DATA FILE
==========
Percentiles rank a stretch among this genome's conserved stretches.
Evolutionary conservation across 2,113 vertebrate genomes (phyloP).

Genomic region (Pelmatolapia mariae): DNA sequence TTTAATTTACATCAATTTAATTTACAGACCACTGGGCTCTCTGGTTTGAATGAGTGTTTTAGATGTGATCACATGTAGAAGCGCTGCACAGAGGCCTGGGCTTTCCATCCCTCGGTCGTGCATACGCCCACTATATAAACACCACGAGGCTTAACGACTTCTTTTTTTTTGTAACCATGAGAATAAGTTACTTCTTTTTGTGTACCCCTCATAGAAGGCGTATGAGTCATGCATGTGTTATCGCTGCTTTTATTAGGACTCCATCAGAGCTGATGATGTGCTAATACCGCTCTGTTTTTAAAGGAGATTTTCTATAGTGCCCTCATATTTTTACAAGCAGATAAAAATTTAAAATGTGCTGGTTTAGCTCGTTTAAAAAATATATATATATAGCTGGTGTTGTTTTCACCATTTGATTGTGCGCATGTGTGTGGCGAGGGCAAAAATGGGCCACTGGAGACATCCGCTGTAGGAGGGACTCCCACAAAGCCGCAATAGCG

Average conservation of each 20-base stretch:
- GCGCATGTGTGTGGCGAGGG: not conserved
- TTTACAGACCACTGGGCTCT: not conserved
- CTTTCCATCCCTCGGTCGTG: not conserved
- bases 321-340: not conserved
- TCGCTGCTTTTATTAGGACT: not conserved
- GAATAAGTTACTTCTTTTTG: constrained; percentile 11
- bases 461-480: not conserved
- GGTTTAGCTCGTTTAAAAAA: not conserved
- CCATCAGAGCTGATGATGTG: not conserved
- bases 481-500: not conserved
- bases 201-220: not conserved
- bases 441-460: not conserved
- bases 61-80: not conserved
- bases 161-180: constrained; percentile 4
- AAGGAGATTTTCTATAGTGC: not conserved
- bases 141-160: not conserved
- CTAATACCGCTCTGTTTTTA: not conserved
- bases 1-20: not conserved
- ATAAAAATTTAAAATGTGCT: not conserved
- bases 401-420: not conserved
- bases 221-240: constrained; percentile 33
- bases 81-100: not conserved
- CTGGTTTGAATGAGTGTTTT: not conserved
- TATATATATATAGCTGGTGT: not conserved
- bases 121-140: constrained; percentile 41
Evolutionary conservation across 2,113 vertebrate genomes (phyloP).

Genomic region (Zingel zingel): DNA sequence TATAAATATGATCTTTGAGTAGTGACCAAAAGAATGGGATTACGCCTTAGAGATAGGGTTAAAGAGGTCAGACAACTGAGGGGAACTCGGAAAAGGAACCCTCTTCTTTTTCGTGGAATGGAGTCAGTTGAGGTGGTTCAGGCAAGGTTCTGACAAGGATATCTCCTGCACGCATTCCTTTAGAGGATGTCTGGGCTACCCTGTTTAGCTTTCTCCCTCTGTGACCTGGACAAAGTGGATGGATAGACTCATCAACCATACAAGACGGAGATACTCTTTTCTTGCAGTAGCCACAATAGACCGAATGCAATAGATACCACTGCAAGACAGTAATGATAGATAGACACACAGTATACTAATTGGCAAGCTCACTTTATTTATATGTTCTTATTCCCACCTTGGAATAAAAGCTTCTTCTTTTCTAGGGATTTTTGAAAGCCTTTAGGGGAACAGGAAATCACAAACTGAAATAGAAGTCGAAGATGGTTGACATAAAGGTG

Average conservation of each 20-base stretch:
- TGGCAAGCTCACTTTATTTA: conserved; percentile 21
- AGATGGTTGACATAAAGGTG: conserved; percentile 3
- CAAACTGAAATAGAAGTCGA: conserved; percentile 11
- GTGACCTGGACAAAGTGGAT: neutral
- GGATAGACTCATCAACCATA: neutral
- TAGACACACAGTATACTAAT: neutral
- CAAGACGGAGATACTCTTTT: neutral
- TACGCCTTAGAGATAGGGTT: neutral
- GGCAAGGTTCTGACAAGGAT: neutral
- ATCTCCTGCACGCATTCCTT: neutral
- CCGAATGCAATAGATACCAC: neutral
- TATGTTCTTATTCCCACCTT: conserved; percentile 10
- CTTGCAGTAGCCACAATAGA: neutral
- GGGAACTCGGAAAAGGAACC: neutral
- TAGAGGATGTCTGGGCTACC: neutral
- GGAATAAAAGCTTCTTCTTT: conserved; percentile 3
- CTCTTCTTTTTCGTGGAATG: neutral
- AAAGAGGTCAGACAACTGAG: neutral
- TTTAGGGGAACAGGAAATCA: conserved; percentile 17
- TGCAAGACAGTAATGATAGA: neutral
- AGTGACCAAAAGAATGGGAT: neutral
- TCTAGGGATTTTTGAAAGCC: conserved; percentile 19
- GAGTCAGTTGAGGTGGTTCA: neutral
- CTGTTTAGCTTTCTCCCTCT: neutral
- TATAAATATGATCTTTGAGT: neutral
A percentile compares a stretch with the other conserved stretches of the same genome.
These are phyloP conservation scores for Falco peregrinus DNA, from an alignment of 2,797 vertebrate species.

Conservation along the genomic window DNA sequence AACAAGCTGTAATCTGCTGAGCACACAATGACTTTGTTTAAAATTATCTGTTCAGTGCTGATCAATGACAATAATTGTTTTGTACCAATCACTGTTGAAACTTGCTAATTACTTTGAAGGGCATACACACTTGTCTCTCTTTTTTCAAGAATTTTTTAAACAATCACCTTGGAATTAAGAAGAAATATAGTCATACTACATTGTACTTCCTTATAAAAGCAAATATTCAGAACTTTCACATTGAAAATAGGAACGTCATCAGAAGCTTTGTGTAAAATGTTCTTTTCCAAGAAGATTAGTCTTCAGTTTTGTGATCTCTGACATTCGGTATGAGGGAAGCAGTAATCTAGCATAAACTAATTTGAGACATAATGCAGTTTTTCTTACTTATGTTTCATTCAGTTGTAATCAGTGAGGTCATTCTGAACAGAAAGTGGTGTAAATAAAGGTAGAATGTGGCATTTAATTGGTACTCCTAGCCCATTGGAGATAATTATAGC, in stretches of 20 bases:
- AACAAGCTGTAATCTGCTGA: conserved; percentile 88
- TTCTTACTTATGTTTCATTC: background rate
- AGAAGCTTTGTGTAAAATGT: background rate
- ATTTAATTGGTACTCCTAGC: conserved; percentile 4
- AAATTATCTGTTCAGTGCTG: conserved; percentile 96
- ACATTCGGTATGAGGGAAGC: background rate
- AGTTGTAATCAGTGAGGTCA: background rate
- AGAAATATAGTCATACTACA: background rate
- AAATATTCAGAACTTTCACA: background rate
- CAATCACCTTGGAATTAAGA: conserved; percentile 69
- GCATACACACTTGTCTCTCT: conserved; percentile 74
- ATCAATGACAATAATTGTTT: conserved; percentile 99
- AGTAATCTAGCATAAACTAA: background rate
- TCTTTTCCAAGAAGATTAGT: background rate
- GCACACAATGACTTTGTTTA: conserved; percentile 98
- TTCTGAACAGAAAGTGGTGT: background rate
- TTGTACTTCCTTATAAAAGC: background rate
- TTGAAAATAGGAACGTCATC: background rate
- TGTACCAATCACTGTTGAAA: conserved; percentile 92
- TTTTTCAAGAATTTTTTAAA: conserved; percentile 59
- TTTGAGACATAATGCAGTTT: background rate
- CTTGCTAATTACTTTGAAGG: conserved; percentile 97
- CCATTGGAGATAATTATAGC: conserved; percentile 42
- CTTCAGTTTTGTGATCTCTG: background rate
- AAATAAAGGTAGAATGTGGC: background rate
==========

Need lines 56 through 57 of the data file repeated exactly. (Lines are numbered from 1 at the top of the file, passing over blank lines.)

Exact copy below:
- CTGTTTAGCTTTCTCCCTCT: neutral
- TATAAATATGATCTTTGAGT: neutral